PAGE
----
UCI Gravel World Championships route reveal

Elite women will race 140k and elite men will race 190k on a mostly flat course comprised of 70 percent dirt and/or cobbles

Photo: Bernard Papon - Pool/Getty Images

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The first-ever UCI Gravel World Championships route has been revealed, and the inaugural event looks to be fast and flat.

Gravel worlds is scheduled to take place on the white gravel roads of Italy’s Veneto region over the October 8-9 weekend.

The history-rich routes start in the UNESCO World Heritage Site of Vicenza, passes closely by the city of Padua, and finish at the medieval walled city of Cittadella, 25 km northeast of Vicenza.

The courses were designed by Angelo Furlan and Marco Menin, two former professional road cyclists from Italy who were commissioned by PP Sport Events, the organizer of gravel worlds. Milan-San Remo champ Filippo Pozzato helms the relatively new production company.

The gravel worlds courses will be about three-quarters typical Italian white gravel sections – similar to those found in Strade Bianche – and cobbled sections. The remaining quarter will be made up of asphalt roads.

Elite women, women’s age group, and men’s 50+ categories will race on Saturday, October 8 on a 140-kilometer course with 69 percent gravel and 700 meters of elevation gain.

On Sunday, elite men and under-49 age group categories race on the same route, with the addition of a 25-kilometer final circuit. Age-group riders will complete the circuit once for a total of 165 kilometers and 750 meters of altitude gain, while elite men complete it twice, for a total of 190 kilometers and 800 meters of altitude gain and a total of 73 percent gravel.

According to Erwin Vervecken, the three-time cyclocross world champ from Belgium who organized the UCI Gravel World Series qualifying series, the gravel worlds course will see fast, tactical action, more akin to road racing than off-road.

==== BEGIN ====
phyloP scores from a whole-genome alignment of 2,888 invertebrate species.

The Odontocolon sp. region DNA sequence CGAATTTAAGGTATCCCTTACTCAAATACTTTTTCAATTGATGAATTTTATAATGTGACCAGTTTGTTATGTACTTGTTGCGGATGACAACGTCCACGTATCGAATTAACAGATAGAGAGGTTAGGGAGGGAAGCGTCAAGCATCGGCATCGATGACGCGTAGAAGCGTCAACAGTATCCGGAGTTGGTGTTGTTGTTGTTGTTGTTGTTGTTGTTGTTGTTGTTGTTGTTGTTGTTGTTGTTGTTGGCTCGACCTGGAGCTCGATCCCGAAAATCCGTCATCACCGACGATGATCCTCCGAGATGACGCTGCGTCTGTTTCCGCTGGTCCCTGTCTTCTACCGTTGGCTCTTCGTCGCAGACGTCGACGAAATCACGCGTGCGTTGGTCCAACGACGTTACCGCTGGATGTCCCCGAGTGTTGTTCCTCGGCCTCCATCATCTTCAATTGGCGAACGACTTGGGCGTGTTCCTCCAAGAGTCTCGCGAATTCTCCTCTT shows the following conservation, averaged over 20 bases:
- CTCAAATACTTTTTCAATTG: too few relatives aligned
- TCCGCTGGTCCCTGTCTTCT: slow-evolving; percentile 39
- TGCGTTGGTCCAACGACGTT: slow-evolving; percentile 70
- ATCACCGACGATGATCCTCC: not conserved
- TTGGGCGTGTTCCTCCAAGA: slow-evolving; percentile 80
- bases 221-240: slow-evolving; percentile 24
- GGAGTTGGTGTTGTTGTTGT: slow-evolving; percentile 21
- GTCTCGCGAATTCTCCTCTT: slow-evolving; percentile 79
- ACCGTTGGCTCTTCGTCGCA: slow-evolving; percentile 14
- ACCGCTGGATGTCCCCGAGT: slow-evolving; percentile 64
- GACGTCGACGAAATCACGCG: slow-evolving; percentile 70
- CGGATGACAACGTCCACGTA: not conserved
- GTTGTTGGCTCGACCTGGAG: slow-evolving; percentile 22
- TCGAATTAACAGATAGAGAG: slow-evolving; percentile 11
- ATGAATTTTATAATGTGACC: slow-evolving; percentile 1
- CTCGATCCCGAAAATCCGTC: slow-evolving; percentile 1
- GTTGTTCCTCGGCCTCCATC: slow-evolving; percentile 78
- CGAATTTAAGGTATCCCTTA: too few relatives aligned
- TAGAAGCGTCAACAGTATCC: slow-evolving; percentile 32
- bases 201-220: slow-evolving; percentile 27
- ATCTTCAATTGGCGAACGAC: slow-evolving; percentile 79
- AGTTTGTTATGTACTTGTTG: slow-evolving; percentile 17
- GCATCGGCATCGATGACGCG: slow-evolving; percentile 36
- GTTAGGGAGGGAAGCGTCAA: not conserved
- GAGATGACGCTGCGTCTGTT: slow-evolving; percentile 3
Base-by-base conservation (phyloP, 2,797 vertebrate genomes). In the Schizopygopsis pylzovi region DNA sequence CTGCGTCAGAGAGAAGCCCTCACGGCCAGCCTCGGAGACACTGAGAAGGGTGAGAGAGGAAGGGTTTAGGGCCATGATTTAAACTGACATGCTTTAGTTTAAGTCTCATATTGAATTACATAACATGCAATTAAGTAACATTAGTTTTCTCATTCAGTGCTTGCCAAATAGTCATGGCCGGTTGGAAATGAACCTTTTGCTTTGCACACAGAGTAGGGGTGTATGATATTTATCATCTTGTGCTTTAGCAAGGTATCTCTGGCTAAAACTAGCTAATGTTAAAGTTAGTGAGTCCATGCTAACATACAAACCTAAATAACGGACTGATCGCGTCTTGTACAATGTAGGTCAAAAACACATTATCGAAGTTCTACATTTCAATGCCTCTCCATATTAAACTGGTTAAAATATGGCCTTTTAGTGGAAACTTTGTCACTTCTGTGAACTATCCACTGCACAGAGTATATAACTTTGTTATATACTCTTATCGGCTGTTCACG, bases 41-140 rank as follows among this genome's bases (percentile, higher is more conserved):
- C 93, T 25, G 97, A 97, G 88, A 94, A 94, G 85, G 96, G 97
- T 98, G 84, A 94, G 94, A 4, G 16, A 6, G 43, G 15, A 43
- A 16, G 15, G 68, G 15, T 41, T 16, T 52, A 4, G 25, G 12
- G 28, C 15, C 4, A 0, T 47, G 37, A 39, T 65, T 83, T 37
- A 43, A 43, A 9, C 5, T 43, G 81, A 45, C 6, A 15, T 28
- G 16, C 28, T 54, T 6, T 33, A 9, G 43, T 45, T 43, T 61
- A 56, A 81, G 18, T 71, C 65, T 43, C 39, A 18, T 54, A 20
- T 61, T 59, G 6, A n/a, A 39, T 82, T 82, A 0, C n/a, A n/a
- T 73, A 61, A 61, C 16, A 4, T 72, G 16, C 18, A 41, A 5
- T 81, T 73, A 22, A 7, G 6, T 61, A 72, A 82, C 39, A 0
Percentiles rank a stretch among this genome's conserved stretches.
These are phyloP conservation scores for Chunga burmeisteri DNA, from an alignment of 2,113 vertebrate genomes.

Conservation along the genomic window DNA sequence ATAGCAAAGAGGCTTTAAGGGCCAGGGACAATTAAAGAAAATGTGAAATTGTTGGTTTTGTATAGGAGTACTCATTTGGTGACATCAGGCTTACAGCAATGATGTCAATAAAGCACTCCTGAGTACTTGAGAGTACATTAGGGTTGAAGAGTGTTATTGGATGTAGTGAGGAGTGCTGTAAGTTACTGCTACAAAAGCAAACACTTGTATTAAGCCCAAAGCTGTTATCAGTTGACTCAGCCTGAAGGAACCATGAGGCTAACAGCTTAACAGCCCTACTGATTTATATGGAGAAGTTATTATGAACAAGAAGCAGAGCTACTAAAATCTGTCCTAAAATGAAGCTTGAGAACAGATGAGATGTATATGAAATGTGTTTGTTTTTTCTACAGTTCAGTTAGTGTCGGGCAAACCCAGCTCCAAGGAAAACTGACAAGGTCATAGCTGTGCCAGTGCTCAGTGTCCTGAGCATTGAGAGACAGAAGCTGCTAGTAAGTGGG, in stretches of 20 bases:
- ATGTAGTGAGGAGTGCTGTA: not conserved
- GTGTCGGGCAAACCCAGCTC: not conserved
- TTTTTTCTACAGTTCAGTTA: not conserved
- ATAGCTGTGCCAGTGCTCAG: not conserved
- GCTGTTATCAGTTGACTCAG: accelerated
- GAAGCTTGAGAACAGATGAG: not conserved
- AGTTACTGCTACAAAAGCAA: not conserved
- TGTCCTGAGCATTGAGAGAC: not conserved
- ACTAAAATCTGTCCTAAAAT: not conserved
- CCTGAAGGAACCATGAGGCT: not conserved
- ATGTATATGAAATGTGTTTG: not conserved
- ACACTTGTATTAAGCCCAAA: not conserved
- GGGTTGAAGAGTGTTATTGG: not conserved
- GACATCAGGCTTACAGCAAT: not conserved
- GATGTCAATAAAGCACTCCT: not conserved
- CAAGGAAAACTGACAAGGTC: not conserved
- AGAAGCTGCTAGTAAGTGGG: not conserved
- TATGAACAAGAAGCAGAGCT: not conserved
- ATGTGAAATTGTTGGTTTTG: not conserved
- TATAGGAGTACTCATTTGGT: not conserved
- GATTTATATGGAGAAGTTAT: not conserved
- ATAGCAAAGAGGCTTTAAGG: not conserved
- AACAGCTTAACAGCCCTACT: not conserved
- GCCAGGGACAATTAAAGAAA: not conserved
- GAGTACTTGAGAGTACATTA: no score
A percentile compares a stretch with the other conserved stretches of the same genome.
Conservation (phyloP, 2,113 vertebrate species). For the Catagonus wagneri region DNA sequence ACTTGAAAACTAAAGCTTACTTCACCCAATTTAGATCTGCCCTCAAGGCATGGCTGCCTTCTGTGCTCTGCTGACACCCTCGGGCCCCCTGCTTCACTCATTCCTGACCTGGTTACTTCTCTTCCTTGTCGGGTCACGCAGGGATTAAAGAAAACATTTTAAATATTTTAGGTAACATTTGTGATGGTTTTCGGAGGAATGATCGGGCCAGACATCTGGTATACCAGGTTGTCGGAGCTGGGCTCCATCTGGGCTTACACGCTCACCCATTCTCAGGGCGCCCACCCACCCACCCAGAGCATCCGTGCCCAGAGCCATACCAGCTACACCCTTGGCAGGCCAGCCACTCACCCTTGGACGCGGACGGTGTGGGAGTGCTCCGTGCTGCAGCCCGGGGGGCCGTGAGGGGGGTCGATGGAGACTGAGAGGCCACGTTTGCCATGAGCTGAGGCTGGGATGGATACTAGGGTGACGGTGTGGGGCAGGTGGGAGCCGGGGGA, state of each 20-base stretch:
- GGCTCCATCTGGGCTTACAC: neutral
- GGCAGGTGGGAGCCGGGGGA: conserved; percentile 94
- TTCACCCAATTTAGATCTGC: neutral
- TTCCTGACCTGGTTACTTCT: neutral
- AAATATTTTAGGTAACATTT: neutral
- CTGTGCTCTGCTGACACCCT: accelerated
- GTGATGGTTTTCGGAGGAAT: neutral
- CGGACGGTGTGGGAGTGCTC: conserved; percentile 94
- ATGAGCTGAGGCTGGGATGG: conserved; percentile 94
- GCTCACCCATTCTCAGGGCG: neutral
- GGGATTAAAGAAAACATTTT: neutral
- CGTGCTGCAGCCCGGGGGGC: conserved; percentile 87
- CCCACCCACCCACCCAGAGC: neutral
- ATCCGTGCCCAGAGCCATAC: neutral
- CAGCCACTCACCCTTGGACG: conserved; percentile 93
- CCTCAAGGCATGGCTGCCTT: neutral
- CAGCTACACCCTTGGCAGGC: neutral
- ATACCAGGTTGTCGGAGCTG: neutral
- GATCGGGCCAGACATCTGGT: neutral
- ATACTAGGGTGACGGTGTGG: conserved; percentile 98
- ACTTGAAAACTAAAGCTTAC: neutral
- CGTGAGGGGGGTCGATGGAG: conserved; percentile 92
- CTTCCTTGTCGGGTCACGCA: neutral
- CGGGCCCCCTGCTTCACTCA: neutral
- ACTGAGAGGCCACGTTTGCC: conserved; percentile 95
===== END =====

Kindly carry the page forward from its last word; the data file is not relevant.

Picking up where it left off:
“From a tactical point of view, it will be interesting for riders,” he said. “The first 20k is real hard gravel with a 1k steep uphill start on gravel, then a very technical descent, which is wide enough but still you want to be in front.

“After 20k, to me, it looks like the full peloton will be spread out in small groups because it’s been up and down. Then it’s totally flat.”

Vervecken, who has long helmed the UCI Gran Fondo World Series, organized the 12-race UCI Gravel World Series this year. The 12-race series began in the Philippines in April and concludes the weekend of September 17-18 with races in the Netherlands and Spain. Riders who finished in the top 25 percent of their age category and gender qualified for worlds.

National federations were also issued 20 wild card slots for riders who were not able to qualify in a world series race.

Vervecken said that, compared to the qualifiers, the gravel worlds course is “most familiar to road, so it’s interesting.”

“In the middle part tactics are going to be very exciting,” he said. “If you decide to go full speed in the start, you might end up with 4-5 in the lead, but a group of 30 with the benefit of wheels coming back could change the whole race.

“It’s a very technical final, the last k is full gravel and then a sprint into the city center with the last 200k in asphalt.”

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